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Pete Gogolak

The native form of this personal name is Gogolák Péter Kornél. This article uses the Western name order.
Pete Gogolak
No. 3
Personal information
Date of birth: (1942-04-18) April 18, 1942 (age 72)
Place of birth: Budapest, Hungary
Height: 6 ft 1 in (1.85 m)Weight: 190 lb (86 kg)
Career information
College: Cornell
AFL Draft: 1964 / Round: 12 / Pick: 92
Debuted in 1964
Last played in 1974
Career history

Career highlights and awards

Career NFL statistics
Template:Infobox NFL player/stats
Template:Infobox NFL player/stats
Template:Infobox NFL player/stats
Template:Infobox NFL player/stats
Template:Infobox NFL player/stats

Peter Kornel Gogolak (in Hungarian: Gogolák Péter Kornél, born April 18, 1942 in Budapest, Hungary) is a retired American football placekicker in the American Football League (AFL) for the Buffalo Bills and in the National Football League (NFL) for the New York Giants. He is widely considered the chief figure behind the game's adoption of soccer style placekicking. In 1966, after initially playing two professional seasons for the AFL's Bills, he joined the NFL's Giants while still under contract with his former team, sparking the "war between the leagues" and the subsequent AFL–NFL merger.

In 2010 the New York Giants announced that he would be included in the team's new Ring of Honor to be displayed at all home games in their new stadium.[1]

Innovation in placekicking

Gogolak attended and played college football at Cornell University where he was elected to the Sphinx Head Society and was a member of Delta Upsilon fraternity. Gogolak's 41-yard field goal during Cornell's 1961 season, the first by a soccer-style kicker, became a significant moment in the development of college football, and stood as an example of the changes Gogolak would later bring to the professional game.[2] Prior to Gogolak, placekickers approached the ball straight on, with the toe making first contact with the ball. Gogolak, reflecting his roots in European soccer, instead approached the ball at an angle and kicked it with his instep. Upon graduation in 1964, he was signed by the American Football League's Buffalo Bills, bringing yet another innovation to the upstart league that had become known for its experimentation: the unorthodox style that had made Gogolak notable while in college now made him professional football's first "soccer style" (as opposed to "conventional") kicker. In 1965, he scored 115 points and was selected by his peers as a Sporting News AFL All-League player.

Importance in AFL-NFL Merger

Gogolak was also a prime factor in the "war between the leagues" and the subsequent merger of the National Football League with the American Football League. Bills owner Ralph C. Wilson, Jr. paid Gogolak $10,000 in 1964 and offered him $13,500 for 1965, exceptional pay, in those days, for a kicker. Choosing instead to take a reduction in pay to $9,900, Gogolak, like a later restricted free agent, was able to "play out his option," thereby forcing the Bills to match any other team's subsequent offer. Fortunately for Gogolak, a wealthy suitor was at hand. The NFL's New York Giants, playing in the NFL's largest market, found itself saddled with struggling rookie kicker Bob Timberlake. The Giants, having witnessed Timberlake miss his thirteenth consecutive kick, ignored the owners' "gentleman's agreement" against signing another league's players, an arrangement that had previously depressed player wages and prevented inter-league competition over otherwise valued athletes. The desperate Giants, then playing in a Yankee Stadium whose mid-winter winds sometimes rivaled those faced by Gogolak in Buffalo, signed the Bills star; Gogolak would go on to become the Giants all-time leading scorer. As NFL owners had feared, the signing led to a marked increase in similar "poachings" by AFL Commissioner Al Davis, bringing other NFL stars to the newer league. Ultimately, this increasingly expensive competition for key players was a significant contributory factor to the two leagues' owners reaching accord in the AFL-NFL Merger.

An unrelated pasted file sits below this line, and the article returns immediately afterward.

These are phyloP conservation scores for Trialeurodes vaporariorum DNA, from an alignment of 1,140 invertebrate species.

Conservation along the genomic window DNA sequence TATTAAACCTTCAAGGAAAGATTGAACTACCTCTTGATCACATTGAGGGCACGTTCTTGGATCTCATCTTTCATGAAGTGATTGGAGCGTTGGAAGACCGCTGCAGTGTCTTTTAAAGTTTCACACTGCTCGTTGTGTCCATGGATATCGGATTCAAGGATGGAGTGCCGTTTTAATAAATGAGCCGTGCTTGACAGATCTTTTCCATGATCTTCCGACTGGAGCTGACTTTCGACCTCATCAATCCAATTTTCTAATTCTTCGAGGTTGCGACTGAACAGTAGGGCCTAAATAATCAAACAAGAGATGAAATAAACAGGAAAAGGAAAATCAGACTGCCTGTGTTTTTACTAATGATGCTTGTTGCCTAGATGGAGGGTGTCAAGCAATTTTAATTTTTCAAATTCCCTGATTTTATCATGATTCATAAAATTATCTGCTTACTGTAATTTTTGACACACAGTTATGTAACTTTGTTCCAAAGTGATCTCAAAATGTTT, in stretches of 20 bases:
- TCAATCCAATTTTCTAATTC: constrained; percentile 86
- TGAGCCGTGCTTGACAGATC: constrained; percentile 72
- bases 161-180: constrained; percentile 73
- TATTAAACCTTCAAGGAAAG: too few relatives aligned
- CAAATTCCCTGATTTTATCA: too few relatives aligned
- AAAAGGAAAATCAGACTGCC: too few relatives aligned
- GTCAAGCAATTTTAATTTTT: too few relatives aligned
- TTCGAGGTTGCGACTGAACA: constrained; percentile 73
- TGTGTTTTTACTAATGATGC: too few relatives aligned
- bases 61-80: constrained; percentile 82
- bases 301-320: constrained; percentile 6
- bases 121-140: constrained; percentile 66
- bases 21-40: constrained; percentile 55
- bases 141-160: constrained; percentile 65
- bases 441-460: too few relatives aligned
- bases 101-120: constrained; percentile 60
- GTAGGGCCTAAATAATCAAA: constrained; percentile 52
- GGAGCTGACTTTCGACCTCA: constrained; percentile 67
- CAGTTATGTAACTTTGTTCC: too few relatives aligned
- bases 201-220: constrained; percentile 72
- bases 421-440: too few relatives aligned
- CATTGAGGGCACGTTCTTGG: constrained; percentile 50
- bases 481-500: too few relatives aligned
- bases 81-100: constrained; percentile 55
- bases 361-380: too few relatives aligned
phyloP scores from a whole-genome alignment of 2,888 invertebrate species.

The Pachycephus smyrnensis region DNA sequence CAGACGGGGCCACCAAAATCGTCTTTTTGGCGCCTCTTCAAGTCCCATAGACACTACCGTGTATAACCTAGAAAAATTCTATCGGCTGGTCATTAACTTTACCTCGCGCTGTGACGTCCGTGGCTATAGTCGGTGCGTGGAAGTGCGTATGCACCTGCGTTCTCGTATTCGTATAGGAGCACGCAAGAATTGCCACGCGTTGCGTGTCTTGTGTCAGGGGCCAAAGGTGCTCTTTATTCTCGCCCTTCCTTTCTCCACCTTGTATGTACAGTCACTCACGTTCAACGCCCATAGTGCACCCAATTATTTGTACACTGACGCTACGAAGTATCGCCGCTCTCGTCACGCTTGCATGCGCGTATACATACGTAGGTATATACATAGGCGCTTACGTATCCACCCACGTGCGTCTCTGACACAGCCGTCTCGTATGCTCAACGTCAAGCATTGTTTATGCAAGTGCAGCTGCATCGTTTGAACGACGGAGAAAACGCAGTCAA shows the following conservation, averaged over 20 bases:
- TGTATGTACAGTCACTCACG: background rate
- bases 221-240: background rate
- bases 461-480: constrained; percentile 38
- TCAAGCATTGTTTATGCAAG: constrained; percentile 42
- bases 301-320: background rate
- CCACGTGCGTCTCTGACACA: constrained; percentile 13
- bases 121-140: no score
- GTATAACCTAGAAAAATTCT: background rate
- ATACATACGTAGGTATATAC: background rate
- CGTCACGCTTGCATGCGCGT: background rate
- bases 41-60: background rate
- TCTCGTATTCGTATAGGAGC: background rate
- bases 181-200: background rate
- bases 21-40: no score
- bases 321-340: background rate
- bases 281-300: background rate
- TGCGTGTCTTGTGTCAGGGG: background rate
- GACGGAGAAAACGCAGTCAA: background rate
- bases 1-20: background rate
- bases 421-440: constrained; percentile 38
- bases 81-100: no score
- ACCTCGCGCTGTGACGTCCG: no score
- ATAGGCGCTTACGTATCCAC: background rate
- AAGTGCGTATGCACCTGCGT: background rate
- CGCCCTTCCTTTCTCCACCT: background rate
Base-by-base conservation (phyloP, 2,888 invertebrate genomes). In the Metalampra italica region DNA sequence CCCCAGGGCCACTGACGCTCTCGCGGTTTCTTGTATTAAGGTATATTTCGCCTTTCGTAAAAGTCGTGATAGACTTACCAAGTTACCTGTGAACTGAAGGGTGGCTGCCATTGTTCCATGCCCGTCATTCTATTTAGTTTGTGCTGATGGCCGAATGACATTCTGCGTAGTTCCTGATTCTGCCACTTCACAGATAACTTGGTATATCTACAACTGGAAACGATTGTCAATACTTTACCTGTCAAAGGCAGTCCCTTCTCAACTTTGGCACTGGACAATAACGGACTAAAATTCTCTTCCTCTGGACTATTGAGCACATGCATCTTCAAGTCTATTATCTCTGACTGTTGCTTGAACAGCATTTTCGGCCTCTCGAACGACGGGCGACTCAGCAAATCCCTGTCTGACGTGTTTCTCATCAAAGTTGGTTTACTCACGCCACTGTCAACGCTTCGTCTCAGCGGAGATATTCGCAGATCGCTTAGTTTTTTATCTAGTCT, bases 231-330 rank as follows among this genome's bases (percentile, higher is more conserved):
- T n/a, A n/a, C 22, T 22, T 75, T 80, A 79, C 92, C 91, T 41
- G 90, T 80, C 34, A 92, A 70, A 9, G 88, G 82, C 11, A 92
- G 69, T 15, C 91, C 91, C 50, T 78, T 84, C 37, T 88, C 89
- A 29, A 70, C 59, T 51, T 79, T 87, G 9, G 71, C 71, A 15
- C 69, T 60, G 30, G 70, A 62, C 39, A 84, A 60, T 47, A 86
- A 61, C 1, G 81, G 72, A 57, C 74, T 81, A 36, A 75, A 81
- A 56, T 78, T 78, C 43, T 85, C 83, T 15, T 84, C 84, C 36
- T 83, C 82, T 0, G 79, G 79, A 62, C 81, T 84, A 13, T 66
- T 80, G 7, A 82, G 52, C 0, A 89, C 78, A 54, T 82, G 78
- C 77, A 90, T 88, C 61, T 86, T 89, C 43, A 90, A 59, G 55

He was not the only placekicker in his family; his younger brother Charlie played college football at Princeton and followed him into pro football, playing with the Washington Redskins and New England Patriots in a six-year career.

In January 2008, Gogolak's 36-year-old son David, a restaurateur, was killed in an avalanche while skiing near Whitefish Mountain Resort, Montana.[3]


  • Giants’ all-time leading scorer, with 646 points
  • Giants’ franchise records for most points after touchdowns attempted (277) and made (268)
  • most PATs in a game (eight vs. Philadelphia on Nov. 26, 1972)
  • most consecutive PATs (133)
  • most field goals attempted (219) and made (126).

See also


External links

  • NFL Network: Top Ten Things that Changed the Game
  • Gogolak's 1965 Topps football card
  • Career stats
  • More Career stats
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